Aussie Ball is Back

Aussie Ball is Back
Jan 25, 2005, 03:31 pm
It is a game that every Australian basketball fan remembers vividly, yet it is a mere footnote in the history of basketball. Maybe it was just a pre-Barcelona Olympics warm-up game between the USA and Australia, but someone forget to tell plucky Australian guard Shane Heal. The Hammer," as he is affectionately known, helped put Australian basketball on the map by knocking down eight three pointers against the much-hyped US team. The eight treys isn't what made Heal's legend; it was when, after sinking one of these bombs, US forward Charles Barkley charged Heal, sending him crashing into the first row. No foul was called as Sir Charles turned and ran down the floor. But no sooner had Barkley turned when Heal was in his face trash talking one of the greatest players of his generation, bumping chests and calling Barkley every name under the sun. A six-foot point guard challenging Charles was unheard of, but so too was Australian basketball up until that moment (well almost).

The following two years were watershed years for Australian basketball. The national team finished fourth in the subsequent Olympics and the following year saw Heal and Mark Bradtke join center Luc Longley in the NBA. Then in 1997, the Australian under-23 national team won the world championship and The Land Down Under was the flavour of the month on the world stage. The 1997 NBA Draft featured no less than four players drafted out of Australia -- Chris Anstey at 18, CJ Bruton at 53, Paul Rogers at 54 and Ben Pepper at 56. This equalled the amount of players drafted from the whole continent of Europe. Remember Australia only has a population of 20 million people. About this time Simon Dwight was also offered a contract from the then Charlotte Hornets, which he turned down. With all this attention, and potential, one would have been wise to predict a mass influx of Australians into the NBA; how wrong one would have been.

Since that time, only David Andersen has been drafted (pick #37 in 2002), and sharp-shooter Andrew Gaze warmed a seat on the bench for San Antonio during their 1999 championship season. It is fair to say Australian basketball has been left on the runway over the last few years.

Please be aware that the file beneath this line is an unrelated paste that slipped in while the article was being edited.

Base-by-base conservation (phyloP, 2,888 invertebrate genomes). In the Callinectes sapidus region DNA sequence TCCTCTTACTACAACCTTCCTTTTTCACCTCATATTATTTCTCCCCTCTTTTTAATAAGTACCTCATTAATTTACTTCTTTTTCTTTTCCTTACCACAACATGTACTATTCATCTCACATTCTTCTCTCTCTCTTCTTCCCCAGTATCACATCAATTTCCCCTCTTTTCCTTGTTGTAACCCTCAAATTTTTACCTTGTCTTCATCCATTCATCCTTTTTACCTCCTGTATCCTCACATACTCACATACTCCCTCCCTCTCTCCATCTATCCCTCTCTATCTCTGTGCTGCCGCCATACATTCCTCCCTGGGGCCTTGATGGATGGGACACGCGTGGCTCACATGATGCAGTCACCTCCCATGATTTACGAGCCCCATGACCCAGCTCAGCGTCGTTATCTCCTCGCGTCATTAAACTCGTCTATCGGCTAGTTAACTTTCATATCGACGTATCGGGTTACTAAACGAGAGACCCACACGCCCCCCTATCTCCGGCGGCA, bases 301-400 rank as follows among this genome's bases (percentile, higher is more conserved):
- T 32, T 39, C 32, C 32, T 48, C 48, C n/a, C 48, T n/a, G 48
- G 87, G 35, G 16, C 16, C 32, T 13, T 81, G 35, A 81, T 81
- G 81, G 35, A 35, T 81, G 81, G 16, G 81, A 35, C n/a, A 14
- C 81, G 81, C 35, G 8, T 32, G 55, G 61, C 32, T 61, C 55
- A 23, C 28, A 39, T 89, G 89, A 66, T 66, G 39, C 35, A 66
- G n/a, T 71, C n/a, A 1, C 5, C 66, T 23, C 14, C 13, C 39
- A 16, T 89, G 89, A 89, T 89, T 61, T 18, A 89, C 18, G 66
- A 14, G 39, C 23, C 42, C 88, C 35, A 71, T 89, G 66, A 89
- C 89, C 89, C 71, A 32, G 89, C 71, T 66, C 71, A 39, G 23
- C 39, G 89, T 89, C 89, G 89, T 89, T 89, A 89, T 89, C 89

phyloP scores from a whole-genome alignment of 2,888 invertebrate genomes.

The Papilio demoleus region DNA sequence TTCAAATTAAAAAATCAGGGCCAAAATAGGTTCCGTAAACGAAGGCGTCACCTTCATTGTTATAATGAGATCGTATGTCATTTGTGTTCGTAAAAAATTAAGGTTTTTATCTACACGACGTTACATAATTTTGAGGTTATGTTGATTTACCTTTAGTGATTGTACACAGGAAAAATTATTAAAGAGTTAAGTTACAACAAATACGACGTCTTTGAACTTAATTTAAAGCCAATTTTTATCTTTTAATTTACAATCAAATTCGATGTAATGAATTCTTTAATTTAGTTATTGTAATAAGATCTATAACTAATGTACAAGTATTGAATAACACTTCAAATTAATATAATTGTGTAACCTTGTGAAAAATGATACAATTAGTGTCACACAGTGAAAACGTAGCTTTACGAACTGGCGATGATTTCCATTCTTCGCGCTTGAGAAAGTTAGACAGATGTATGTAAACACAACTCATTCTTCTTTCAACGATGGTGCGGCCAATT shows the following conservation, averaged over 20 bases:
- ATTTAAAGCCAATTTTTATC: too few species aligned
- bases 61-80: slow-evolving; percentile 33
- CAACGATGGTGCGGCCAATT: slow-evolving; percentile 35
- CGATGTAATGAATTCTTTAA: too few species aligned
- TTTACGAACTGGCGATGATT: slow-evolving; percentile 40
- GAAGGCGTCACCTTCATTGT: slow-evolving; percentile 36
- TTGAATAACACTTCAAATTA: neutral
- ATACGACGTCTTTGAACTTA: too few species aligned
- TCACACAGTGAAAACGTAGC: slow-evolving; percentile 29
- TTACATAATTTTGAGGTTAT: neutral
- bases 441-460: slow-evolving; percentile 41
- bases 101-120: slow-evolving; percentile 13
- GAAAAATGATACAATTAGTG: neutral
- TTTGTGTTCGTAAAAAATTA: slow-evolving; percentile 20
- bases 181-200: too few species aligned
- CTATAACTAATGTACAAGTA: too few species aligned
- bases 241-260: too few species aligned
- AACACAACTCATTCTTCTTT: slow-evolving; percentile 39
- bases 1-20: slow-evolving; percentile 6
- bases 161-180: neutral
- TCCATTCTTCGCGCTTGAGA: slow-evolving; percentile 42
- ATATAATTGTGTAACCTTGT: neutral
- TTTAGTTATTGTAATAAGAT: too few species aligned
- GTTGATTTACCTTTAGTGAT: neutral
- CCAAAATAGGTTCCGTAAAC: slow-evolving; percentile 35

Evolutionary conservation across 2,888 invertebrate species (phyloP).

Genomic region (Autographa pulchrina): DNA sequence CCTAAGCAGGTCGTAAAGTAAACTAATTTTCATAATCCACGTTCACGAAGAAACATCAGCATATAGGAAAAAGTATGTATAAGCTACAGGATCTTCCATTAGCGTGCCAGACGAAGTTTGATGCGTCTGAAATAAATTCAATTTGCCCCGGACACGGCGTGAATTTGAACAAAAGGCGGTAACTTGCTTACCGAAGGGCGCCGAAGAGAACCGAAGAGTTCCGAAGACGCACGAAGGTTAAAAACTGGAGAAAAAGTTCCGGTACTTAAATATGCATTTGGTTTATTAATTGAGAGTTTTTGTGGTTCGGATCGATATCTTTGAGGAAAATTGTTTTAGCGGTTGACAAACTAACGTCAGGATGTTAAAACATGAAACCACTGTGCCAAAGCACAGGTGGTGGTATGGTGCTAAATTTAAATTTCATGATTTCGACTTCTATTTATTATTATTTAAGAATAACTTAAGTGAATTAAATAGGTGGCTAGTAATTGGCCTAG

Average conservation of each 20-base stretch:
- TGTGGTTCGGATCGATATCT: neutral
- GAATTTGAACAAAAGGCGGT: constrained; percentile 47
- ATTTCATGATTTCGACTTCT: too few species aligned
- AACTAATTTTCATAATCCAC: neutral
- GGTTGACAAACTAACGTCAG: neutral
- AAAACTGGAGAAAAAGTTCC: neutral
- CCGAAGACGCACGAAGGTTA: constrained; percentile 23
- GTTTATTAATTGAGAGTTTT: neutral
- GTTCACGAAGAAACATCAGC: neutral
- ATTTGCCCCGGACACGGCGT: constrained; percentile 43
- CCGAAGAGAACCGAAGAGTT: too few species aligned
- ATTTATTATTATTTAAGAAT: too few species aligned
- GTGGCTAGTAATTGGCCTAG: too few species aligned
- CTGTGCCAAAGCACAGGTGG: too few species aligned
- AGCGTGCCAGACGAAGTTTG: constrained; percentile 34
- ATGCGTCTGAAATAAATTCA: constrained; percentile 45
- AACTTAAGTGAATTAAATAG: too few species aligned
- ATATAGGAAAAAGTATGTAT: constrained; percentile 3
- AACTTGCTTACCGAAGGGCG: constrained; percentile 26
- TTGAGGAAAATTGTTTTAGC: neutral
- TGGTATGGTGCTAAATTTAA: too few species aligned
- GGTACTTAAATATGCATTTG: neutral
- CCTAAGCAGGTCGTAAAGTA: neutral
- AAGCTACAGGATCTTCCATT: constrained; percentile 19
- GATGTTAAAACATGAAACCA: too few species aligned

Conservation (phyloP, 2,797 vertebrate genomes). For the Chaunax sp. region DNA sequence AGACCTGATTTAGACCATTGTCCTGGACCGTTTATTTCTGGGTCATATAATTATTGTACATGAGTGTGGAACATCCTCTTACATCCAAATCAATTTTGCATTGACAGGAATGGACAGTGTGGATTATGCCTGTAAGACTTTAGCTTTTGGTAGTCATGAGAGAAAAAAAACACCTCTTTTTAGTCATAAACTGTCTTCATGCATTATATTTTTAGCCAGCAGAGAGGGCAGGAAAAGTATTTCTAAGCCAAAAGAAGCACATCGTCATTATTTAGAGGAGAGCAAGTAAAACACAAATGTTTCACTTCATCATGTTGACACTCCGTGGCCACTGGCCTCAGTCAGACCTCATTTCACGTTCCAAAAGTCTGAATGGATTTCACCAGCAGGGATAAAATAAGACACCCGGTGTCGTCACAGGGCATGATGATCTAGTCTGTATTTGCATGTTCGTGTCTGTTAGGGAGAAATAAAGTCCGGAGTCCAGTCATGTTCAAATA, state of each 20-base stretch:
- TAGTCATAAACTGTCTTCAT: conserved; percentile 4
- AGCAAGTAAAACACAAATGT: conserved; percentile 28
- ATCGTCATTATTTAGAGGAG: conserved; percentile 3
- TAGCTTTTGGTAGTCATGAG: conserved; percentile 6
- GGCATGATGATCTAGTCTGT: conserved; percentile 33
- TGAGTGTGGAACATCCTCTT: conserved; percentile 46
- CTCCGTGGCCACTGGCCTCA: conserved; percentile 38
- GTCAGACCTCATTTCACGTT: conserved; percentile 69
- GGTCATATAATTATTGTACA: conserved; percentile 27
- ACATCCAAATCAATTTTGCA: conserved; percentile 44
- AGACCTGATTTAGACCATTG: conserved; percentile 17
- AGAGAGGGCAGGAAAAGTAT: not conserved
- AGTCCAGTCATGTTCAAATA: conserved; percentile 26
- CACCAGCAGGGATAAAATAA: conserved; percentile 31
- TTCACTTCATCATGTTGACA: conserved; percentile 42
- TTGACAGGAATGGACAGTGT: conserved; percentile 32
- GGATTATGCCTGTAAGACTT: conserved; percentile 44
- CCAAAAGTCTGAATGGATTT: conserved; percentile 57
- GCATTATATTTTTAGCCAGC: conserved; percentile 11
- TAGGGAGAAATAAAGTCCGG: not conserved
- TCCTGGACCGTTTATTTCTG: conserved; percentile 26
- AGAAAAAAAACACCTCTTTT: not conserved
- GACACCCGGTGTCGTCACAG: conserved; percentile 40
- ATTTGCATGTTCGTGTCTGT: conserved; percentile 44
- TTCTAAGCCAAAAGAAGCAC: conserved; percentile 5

Now almost a decade later, Australia has once again been cleared for take-off.

While Utah big man Andrew Bogut may be flying the plane, his fellow countrymen are certainly no baggage handlers. Center Luke Schenscher has come back from last season stronger and will be a major factor in how far Georgia Tech will go this year.

The Big 12's fifth leading scorer, the freshman Aaron Bruce, also hails from Australia and is currently top 10 in no less than five statistical categories in his conference. Daniel Kickert, who was just named the Mid-Season Mid-Major MVP by, is currently playing for the St. Mary's Gaels and is Australian born and bred. All these guys have one thing in common, they spent considerable time at the Australian Institute of Sport (AIS).

The AIS is funded by the Government and brings the top athletes in all sports together to the one facility. Here they live, eat and sleep their chosen sport whilst living with like-minded athletes. The AIS has produced many top Australian basketballers, including Shane Heal and Lauren Jackson among others. Tony Rozone, International Scout for the Detroit Pistons had this to say about the Institue: "That's the way to go. That's why the Australians have been pretty successful -- they have (a basketball) institute where they take the best young players and put them in there and develop them when they're young and then disperse them to the pro teams."

There is also another AIS ‘product' who is quickly becoming the basketball world's worst kept secret.
Brad Newley has burst onto the Australian basketball stage, whipping up a storm of excitement on his way. The rookie from South Australia has begun his professional playing career with the Townsville Crocodiles in the National Basketball League (NBL) and has all but wrapped up the Rookie of the Year Award. Averaging 15 points per game on 52% shooting in under 20 minutes per outing is exceptional in anyone's book. What makes Brad truly exciting, and probably the most electrifying guard to come out of Australia since Shane Heal, is the way he finishes; be it solo or over defenders or on the break, Newley finishes with authority. In 2003, in an exhibition game against Brigham Young University, featuring highly regarded Raphael Araujo, Newley finished with 21 points.
Just this year, Newley was voted a starter in the NBL All-Star game, which is amazing considering he doesn't even start for his own team; obviously, the NBL fans know a good thing when they see it. Just this week, the LA Clippers sent out a scout to check on Newley and the scorer put on a show. Against the hottest team in the league, the Andrew Gaze-led Melbourne Tigers, Newley exploded for 26 points on 9/16 shooting, including 4/7 from beyond the arc. He also added six assists and four rebounds in only 27 minutes. But that was just the appetizer.


A couple of nights later, the All-Star game was underway, with the Clippers scout in the stands. It wasn't long before Newley put his stamp on the game, flushing an alley-oop on the very first possesion. Newley then went on to score 35 points on 14/26 shooting, including 5/10 from beyond the arc, in what will go down as one of the all-time great All-Star perfomances. He was duly awarded the MVP of the game and it is safe to say the Clippers scout was smiling.

Newley said he told Andrew Bogut on the phone about the scout, and, "Boges said, 'A scout? -- I had 22 at my last game'." That puts things into perspective for Newley, whose goals are to make the national team for the Beijing Olympics and then see what happens.